Monday, May 19, 2014

Healthy Buildings Summit Coming to Boston this Autumn

By Blake Jackson, Tsoi/Kobus & Associates
Originally posted at A Better City's blog
It has taken the green building movement almost twenty years to begin investigating the human health impacts of the chemical ingredients which make up building products. Alas, the latest version of the US Green Building Council’s (USGBC) Leadership in Energy & Environmental Design (LEEDv4) rating system is beginning to drive the market towards broadening how we define ‘green’ materials in relation to their human health impacts. LEED is the most internationally recognizable metric for measuring holistic sustainability measures in new and existing buildings in the world today. Thus far in its history, LEED has defined ‘green’ building materials simply through the material’s attributes, including salvaged materials, recycled content, those that are classified as ‘rapidly renewable,’ contain FSC-certified wood, are highly reflective (exterior materials), and/or contain no or trace amounts of Volatile Organic Compounds (VOC’s) (interior finishes, furniture, and furnishings).

The new LEEDv4 rating system continues asking projects to aspire to these criteria in conjunction with several new concepts, the most controversial of which are codified within three new credits under ‘Building Product Disclosure & Optimization.’ Regarding human health impacts, MR credit 4: ‘Materials Ingredients’ encourages projects by awarding points for selecting products for which the ingredients are inventoried using a combination of accepted methodologies to verify minimal harmful substances. This all sounds simple; however, this concept has created a large backlash and from both proponents and opponents of LEED, as this represents a learning curve for designers, owners, and manufacturers who all must upgrade their practices to meet the more stringent standards of LEEDv4.
Anticipating the need for a large-scale shift within the building industry, several local sustainability leaders are planning an event to target New England design, business, and institutional communities to spread awareness of these trends, initiate tools and resources, and to promote these new concepts within our regional built environment. Other cities, including Chicago, San Francisco, DC, and Dallas, have held similar summits, spearheaded through local USGBC chapters. For example, the Northern California Chapter initiated a 2-year challenge amongst USGBC membership, which targeted client and product representative education on Health Product Declarations (HPD’s), promoted worker job-site safety strategies, etc. The DC Chapter held a series of ‘open-house’ events at different member’s headquarters, allowing local experts to present their knowledge.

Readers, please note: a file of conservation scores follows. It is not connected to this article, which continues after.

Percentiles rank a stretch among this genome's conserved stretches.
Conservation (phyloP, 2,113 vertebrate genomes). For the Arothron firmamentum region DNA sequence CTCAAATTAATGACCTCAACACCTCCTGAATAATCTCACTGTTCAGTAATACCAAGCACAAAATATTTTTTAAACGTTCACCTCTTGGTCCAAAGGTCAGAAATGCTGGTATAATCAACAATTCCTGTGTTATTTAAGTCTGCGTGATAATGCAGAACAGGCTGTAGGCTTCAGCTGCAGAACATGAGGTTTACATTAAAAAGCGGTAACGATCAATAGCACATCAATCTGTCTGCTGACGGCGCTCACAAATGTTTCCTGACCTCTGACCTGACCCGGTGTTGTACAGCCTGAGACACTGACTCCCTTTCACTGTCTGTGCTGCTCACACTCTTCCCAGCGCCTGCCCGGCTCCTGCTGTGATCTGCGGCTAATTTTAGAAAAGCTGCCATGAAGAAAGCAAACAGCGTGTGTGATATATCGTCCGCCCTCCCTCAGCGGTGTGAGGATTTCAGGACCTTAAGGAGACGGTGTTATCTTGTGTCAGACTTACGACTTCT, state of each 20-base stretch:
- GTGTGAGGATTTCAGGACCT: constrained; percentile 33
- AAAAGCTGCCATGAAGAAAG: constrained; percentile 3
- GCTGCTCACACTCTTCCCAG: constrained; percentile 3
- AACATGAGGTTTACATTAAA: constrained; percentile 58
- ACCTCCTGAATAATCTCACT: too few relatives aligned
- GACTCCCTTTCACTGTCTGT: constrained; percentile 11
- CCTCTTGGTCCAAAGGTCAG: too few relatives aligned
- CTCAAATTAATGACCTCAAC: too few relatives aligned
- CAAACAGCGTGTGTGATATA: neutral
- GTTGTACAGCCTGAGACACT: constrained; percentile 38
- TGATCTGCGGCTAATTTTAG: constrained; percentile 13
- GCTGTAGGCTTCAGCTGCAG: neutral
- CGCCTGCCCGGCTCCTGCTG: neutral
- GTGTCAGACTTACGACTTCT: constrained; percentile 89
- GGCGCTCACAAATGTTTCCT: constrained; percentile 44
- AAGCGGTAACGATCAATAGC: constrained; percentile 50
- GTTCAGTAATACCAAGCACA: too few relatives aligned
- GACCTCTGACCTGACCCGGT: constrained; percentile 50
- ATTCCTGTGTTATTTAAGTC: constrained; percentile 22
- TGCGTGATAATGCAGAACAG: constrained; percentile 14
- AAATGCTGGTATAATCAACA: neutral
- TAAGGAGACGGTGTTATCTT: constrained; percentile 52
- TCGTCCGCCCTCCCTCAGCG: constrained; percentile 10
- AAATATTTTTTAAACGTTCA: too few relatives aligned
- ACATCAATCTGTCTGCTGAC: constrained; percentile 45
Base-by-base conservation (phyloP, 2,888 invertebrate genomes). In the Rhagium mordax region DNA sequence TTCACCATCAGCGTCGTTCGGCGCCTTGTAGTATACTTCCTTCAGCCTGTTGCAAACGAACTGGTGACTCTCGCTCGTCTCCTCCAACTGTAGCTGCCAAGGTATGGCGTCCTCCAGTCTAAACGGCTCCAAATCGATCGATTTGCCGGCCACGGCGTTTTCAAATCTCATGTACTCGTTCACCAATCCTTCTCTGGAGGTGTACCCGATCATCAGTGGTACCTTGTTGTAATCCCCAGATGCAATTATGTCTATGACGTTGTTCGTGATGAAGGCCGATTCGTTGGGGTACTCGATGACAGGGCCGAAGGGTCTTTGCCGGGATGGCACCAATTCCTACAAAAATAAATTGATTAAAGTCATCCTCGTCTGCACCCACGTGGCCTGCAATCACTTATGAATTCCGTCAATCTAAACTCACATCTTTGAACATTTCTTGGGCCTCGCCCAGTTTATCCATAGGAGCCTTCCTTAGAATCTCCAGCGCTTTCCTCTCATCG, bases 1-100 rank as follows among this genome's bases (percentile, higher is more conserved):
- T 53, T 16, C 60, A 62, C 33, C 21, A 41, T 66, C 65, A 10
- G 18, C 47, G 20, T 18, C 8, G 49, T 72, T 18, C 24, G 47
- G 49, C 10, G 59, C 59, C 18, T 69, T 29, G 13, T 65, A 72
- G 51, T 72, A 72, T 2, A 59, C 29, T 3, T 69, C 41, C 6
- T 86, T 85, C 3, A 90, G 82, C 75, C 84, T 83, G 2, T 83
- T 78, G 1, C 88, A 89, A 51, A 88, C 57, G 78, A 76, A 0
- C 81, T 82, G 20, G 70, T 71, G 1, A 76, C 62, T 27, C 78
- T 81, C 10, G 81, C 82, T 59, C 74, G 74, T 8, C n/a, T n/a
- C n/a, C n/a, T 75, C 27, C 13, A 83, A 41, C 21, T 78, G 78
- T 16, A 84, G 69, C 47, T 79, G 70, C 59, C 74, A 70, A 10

The Boston summit seeks to utilize the synergy codified by ABC’s Challenge for Sustainability scorecard by adding criteria for healthy materials into the system, making the summit relevant for stakeholders. It will feature a half-day ‘un-conference’ event which invites leaders from the business, design, and institutional communities to get together to learn concepts, brainstorm strategies, and set a regional agenda for healthy materials. The ‘un-conference’ will begin with a panel of interdisciplinary healthy materials experts and will break out into group sessions with focused 30-minute talks with local leaders and panelists. The discussions from these conversations will be captured in real-time and posted at the end of the event to quantify key takeaways, areas of focus, and synergies amongst peers. Our hope is this event will equip these diverse communities with the tools they need to move forward in a way which promotes healthy buildings and generates a demand for healthy materials regionally. Boston and New England are uniquely configured to lead the promotion of healthy buildings, as we are one of the largest cities in the US, we have the highest per capita percentage of designers in the US, our economy hinges on stakeholders who value and promote human health (hospitals, universities, corporations).We are one of the greenest cities in the world.
Our thanks to ABC, Bergmeyer Associates, BuildingGreen, DBA-W Architects, Gensler, Goody Clancy, MA USGBC, Payette, PDT Architects, Symmes, Maini & McKee Associates, Tsoi/Kobus & Associates, TRO Jung Brannen, and Wilson Architects, for their help in initiating this exciting event. For details on sponsorship, serving as a panelist, attendance, etc., please reach out to the author via the ‘New England ‘Healthy Buildings Summit’’ Group on Linked-In.

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